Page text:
dizziness-why-does-it-happen-what-can-you-do-about-itDizziness can happen out of the blue. You may stand up too quickly, roll over in bed, or be around bright lights or loud noises and all of a sudden experience a bout of dizziness. Almost everyone has had some experience with dizziness. In fact, as many as 8 million of those living in the United States have chronic balance issues. A third of all visits to medical professionals are due to a problem related to dizziness, such as Meniere’s disease or vertigo. If you are over the age of 40, you are among those who have an increase in vestibular problems. What is the vestibular system? How does it work? How is it related to dizziness? Keep reading to find out. At the end of the article, we will discuss a proven way to help with dizziness.

The Vestibular System and Dizziness

A balance disorder is caused by a malfunction of the vestibular system. You may feel unsteady or dizzy. You may experience a sensation of movement, spinning, or even floating even though you are being perfectly still. These disorders often come about due to a problem of the inner ear or brain, certain medical conditions, or medications you take.

When it comes to balance, the inner ear has a maze-like structure called the labyrinth, which is made up of bone and soft tissue. The labyrinth contains a complex system of loops and pouches called semicircular canals and otolithic organs. This is what helps you maintain your balance properly. A snail-shaped organ called the cochlea is located at the other end of the labyrinth, and it enables us to hear. Putting all of this together makes up the vestibular system.

The vestibular system is very complicated. It works with other sensorimotor systems in the body, such as the eyes and skeletal system. When all is working properly, your balance is maintained whether you are at rest or in motion. It also helps you to maintain your focus on objects even when we change the position of the body. In part, this has to do with the pull of gravity acting on your vestibular organs when you move. Sensing this is accomplished by the semicircular canals and otolith organs.

There are three semicircular canals filled with fluid and arranged at right angles to each other. They send signals to our brain if we nod our head up and down or look left to right. The fluid in these canals lags due to gravity and relays that message to the brain. According to what canal is activated, the brain can tell where you are moving.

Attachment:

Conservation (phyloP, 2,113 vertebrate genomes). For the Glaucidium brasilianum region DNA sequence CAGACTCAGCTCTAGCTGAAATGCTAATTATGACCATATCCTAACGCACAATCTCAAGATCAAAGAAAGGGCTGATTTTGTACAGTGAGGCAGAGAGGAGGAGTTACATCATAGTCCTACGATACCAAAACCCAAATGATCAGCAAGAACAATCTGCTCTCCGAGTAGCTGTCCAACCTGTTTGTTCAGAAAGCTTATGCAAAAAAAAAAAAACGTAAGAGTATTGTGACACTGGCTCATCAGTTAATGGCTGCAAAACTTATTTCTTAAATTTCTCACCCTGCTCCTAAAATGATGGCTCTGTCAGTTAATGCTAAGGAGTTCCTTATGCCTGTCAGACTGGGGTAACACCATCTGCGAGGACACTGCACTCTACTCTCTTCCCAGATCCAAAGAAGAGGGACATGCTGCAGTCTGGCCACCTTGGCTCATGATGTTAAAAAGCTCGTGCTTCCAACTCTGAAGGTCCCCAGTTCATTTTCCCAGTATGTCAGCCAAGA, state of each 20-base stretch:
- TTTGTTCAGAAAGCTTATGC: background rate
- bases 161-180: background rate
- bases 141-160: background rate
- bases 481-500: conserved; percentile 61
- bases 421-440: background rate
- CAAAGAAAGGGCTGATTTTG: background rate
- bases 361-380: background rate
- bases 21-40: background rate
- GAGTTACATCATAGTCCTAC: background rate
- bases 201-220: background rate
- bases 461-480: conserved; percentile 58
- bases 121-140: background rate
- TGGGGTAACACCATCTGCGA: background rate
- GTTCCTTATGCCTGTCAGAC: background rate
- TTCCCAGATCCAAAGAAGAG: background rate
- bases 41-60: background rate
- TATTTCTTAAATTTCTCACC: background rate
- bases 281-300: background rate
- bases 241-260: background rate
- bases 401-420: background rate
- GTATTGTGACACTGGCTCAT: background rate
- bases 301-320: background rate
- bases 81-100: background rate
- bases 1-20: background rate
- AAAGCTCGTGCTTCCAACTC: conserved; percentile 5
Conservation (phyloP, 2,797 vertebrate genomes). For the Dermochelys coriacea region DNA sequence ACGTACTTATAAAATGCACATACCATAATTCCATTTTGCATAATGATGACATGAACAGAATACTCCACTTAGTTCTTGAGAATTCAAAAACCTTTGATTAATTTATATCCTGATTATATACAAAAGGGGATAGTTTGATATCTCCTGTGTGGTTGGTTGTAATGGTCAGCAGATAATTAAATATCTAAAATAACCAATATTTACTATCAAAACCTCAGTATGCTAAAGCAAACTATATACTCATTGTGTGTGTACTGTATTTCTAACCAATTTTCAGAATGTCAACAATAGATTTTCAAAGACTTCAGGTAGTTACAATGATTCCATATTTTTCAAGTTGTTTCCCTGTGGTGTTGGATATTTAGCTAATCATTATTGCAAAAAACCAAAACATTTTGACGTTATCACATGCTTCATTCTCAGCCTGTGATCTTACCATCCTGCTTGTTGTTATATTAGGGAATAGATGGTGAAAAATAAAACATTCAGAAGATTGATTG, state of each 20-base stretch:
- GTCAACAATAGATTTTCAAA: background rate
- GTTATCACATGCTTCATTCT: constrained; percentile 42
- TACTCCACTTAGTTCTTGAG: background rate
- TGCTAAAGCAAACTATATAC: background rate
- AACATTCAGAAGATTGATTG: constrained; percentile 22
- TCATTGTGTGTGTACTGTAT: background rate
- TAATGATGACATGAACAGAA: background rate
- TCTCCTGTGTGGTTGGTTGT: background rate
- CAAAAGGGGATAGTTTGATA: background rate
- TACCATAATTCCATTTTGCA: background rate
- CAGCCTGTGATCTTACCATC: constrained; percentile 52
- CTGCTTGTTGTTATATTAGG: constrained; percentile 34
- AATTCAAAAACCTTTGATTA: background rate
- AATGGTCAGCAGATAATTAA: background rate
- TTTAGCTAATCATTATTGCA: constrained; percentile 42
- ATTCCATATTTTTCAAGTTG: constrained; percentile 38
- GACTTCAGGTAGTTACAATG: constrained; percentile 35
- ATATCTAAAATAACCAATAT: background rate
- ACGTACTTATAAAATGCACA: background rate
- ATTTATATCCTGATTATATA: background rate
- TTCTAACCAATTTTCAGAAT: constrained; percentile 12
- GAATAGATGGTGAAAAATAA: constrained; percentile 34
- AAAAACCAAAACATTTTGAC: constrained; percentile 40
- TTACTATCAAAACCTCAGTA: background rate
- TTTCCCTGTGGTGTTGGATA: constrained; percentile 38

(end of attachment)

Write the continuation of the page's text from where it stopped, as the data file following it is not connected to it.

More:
The otolithic organs lie between the semicircular canals and the cochlea. The otolithic organs are two fluid-filled pouches called the saccule and utricle. If we are moving in a straight line (riding a bike, riding in a car, or standing up), the brain gets signals from the saccule and utricle. They also are responsible for letting the brain know if we are sitting up, leaning back, or lying down. This also has to do with how gravity works on the body. The utricle and saccule have sensory hair cells which line the bottom of each pouch. A gel-like layer is on top of the hairs. On the top of this lies tiny grains called otoconia (made up of calcium carbonate). If you tilt your head, the grains are affected by gravity and this moves the gel and then the hairs. This sends a signal to the brain about what is going on.

In addition, our eyes play a vital role in the function of the vestibular system to keep what we are looking at from being blurry, such as when walking or riding in a car. The sensory receptors located in our joints and muscles help us maintain our balance when we are walking or standing still. All of these systems work together to help you maintain your balance.

Causes of Dizziness and Other Balance Disorders

There are many reasons for dizziness. It may be due to a viral or bacterial infection in the ear, a head injury, or a problem with circulation of the blood, impacting the brain or inner ear. Aging also can cause you to feel more of the effects of dizziness. Certain medications can be to blame as well.

Other areas leading to dizziness can be problems with the visual, skeletal, nervous, and circulatory systems. Low blood pressure (a circulatory system disorder) may cause dizziness when you stand up too quickly. Arthritis or eye muscle imbalance can cause balance problems. In many cases, however, dizziness happens with no real reason that can be identified.

How Spinal Misalignments Can Cause Dizziness

A link has been established between spinal misalignments and dizziness. The top two bones of the neck, the C1 and C2, were designed to protect the brainstem, a vital part of the central nervous system. The brainstem is responsible for sending signals back and forth between the brain and the body. If these vertebrae have misaligned, they can put stress on the brainstem, causing it to send improper signals to the brain. A misalignment can happen very easily to these bones due to a fall, whiplash, a blow to the head or neck, or simple wear and tear. If the brainstem sends a signal to the brain telling it the body is in motion and it is not, dizziness and other balance disorders can follow.

Upper cervical chiropractors use a gentle method that does not involve popping or cracking the neck. This gentle method encourages the bones to move back into their original position naturally. Correcting a misalignment often alleviates the symptoms of dizziness as the body begins to heal and adjusts the signals being sent to the brain.